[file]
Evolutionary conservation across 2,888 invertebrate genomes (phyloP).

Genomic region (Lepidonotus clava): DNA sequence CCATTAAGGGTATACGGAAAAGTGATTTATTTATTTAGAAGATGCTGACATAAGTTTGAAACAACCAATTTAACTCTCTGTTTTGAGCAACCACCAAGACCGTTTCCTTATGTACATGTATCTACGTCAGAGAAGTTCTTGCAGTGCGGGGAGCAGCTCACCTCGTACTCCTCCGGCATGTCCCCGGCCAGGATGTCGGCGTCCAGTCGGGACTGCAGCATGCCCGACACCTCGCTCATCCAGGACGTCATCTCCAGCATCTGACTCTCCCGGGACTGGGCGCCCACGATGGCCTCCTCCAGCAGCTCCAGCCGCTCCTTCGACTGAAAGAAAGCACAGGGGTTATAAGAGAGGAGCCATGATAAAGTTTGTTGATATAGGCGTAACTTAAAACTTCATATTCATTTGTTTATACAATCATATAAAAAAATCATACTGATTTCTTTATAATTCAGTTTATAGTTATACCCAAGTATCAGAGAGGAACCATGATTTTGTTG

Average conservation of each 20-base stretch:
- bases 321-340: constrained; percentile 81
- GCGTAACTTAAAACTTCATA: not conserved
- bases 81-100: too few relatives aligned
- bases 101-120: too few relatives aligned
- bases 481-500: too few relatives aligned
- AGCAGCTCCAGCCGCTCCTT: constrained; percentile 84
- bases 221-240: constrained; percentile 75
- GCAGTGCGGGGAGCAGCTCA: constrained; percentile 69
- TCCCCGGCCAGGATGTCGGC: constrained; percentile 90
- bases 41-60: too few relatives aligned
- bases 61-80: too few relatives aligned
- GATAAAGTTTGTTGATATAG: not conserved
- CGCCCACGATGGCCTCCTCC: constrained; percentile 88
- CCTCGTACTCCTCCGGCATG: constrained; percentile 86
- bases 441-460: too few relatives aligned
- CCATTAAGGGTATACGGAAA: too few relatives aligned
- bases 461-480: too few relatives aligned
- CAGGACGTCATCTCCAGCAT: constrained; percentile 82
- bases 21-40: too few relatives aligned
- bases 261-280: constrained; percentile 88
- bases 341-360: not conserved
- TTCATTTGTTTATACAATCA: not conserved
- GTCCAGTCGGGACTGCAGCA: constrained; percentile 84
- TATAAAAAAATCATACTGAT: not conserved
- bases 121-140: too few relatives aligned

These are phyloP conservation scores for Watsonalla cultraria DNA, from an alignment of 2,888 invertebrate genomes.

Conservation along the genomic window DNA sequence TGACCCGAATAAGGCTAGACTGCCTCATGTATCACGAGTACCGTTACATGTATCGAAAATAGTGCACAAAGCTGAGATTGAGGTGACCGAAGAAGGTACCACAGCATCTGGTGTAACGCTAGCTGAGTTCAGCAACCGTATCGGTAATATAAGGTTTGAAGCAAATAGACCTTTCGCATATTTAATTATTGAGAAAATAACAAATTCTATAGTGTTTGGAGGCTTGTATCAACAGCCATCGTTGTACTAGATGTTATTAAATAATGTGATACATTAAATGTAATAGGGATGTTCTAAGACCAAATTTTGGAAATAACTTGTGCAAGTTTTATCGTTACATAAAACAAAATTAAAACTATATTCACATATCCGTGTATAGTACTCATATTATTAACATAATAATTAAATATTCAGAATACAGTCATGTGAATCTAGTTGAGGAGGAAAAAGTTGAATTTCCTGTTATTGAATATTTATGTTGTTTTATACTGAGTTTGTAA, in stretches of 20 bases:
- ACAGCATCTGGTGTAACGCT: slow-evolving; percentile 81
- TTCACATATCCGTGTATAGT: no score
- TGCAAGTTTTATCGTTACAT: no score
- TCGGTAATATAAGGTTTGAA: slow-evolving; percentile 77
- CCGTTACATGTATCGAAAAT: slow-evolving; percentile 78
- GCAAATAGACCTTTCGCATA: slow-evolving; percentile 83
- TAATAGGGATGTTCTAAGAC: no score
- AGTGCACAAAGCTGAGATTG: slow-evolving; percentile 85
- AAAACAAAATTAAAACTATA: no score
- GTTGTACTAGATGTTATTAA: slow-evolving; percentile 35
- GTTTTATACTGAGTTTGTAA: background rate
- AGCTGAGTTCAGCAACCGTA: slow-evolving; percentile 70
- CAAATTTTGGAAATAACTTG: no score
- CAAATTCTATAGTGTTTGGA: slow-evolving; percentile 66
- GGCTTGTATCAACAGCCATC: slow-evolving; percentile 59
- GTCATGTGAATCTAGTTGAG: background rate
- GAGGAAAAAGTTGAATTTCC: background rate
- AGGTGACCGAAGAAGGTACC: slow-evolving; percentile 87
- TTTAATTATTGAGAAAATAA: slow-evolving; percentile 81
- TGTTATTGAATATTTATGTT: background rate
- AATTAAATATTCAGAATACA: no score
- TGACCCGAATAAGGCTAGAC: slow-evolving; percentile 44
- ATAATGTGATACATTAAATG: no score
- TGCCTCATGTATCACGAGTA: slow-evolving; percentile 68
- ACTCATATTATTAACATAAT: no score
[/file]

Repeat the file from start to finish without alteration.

Evolutionary conservation across 2,888 invertebrate genomes (phyloP).

Genomic region (Lepidonotus clava): DNA sequence CCATTAAGGGTATACGGAAAAGTGATTTATTTATTTAGAAGATGCTGACATAAGTTTGAAACAACCAATTTAACTCTCTGTTTTGAGCAACCACCAAGACCGTTTCCTTATGTACATGTATCTACGTCAGAGAAGTTCTTGCAGTGCGGGGAGCAGCTCACCTCGTACTCCTCCGGCATGTCCCCGGCCAGGATGTCGGCGTCCAGTCGGGACTGCAGCATGCCCGACACCTCGCTCATCCAGGACGTCATCTCCAGCATCTGACTCTCCCGGGACTGGGCGCCCACGATGGCCTCCTCCAGCAGCTCCAGCCGCTCCTTCGACTGAAAGAAAGCACAGGGGTTATAAGAGAGGAGCCATGATAAAGTTTGTTGATATAGGCGTAACTTAAAACTTCATATTCATTTGTTTATACAATCATATAAAAAAATCATACTGATTTCTTTATAATTCAGTTTATAGTTATACCCAAGTATCAGAGAGGAACCATGATTTTGTTG

Average conservation of each 20-base stretch:
- bases 321-340: constrained; percentile 81
- GCGTAACTTAAAACTTCATA: not conserved
- bases 81-100: too few relatives aligned
- bases 101-120: too few relatives aligned
- bases 481-500: too few relatives aligned
- AGCAGCTCCAGCCGCTCCTT: constrained; percentile 84
- bases 221-240: constrained; percentile 75
- GCAGTGCGGGGAGCAGCTCA: constrained; percentile 69
- TCCCCGGCCAGGATGTCGGC: constrained; percentile 90
- bases 41-60: too few relatives aligned
- bases 61-80: too few relatives aligned
- GATAAAGTTTGTTGATATAG: not conserved
- CGCCCACGATGGCCTCCTCC: constrained; percentile 88
- CCTCGTACTCCTCCGGCATG: constrained; percentile 86
- bases 441-460: too few relatives aligned
- CCATTAAGGGTATACGGAAA: too few relatives aligned
- bases 461-480: too few relatives aligned
- CAGGACGTCATCTCCAGCAT: constrained; percentile 82
- bases 21-40: too few relatives aligned
- bases 261-280: constrained; percentile 88
- bases 341-360: not conserved
- TTCATTTGTTTATACAATCA: not conserved
- GTCCAGTCGGGACTGCAGCA: constrained; percentile 84
- TATAAAAAAATCATACTGAT: not conserved
- bases 121-140: too few relatives aligned

These are phyloP conservation scores for Watsonalla cultraria DNA, from an alignment of 2,888 invertebrate genomes.

Conservation along the genomic window DNA sequence TGACCCGAATAAGGCTAGACTGCCTCATGTATCACGAGTACCGTTACATGTATCGAAAATAGTGCACAAAGCTGAGATTGAGGTGACCGAAGAAGGTACCACAGCATCTGGTGTAACGCTAGCTGAGTTCAGCAACCGTATCGGTAATATAAGGTTTGAAGCAAATAGACCTTTCGCATATTTAATTATTGAGAAAATAACAAATTCTATAGTGTTTGGAGGCTTGTATCAACAGCCATCGTTGTACTAGATGTTATTAAATAATGTGATACATTAAATGTAATAGGGATGTTCTAAGACCAAATTTTGGAAATAACTTGTGCAAGTTTTATCGTTACATAAAACAAAATTAAAACTATATTCACATATCCGTGTATAGTACTCATATTATTAACATAATAATTAAATATTCAGAATACAGTCATGTGAATCTAGTTGAGGAGGAAAAAGTTGAATTTCCTGTTATTGAATATTTATGTTGTTTTATACTGAGTTTGTAA, in stretches of 20 bases:
- ACAGCATCTGGTGTAACGCT: slow-evolving; percentile 81
- TTCACATATCCGTGTATAGT: no score
- TGCAAGTTTTATCGTTACAT: no score
- TCGGTAATATAAGGTTTGAA: slow-evolving; percentile 77
- CCGTTACATGTATCGAAAAT: slow-evolving; percentile 78
- GCAAATAGACCTTTCGCATA: slow-evolving; percentile 83
- TAATAGGGATGTTCTAAGAC: no score
- AGTGCACAAAGCTGAGATTG: slow-evolving; percentile 85
- AAAACAAAATTAAAACTATA: no score
- GTTGTACTAGATGTTATTAA: slow-evolving; percentile 35
- GTTTTATACTGAGTTTGTAA: background rate
- AGCTGAGTTCAGCAACCGTA: slow-evolving; percentile 70
- CAAATTTTGGAAATAACTTG: no score
- CAAATTCTATAGTGTTTGGA: slow-evolving; percentile 66
- GGCTTGTATCAACAGCCATC: slow-evolving; percentile 59
- GTCATGTGAATCTAGTTGAG: background rate
- GAGGAAAAAGTTGAATTTCC: background rate
- AGGTGACCGAAGAAGGTACC: slow-evolving; percentile 87
- TTTAATTATTGAGAAAATAA: slow-evolving; percentile 81
- TGTTATTGAATATTTATGTT: background rate
- AATTAAATATTCAGAATACA: no score
- TGACCCGAATAAGGCTAGAC: slow-evolving; percentile 44
- ATAATGTGATACATTAAATG: no score
- TGCCTCATGTATCACGAGTA: slow-evolving; percentile 68
- ACTCATATTATTAACATAAT: no score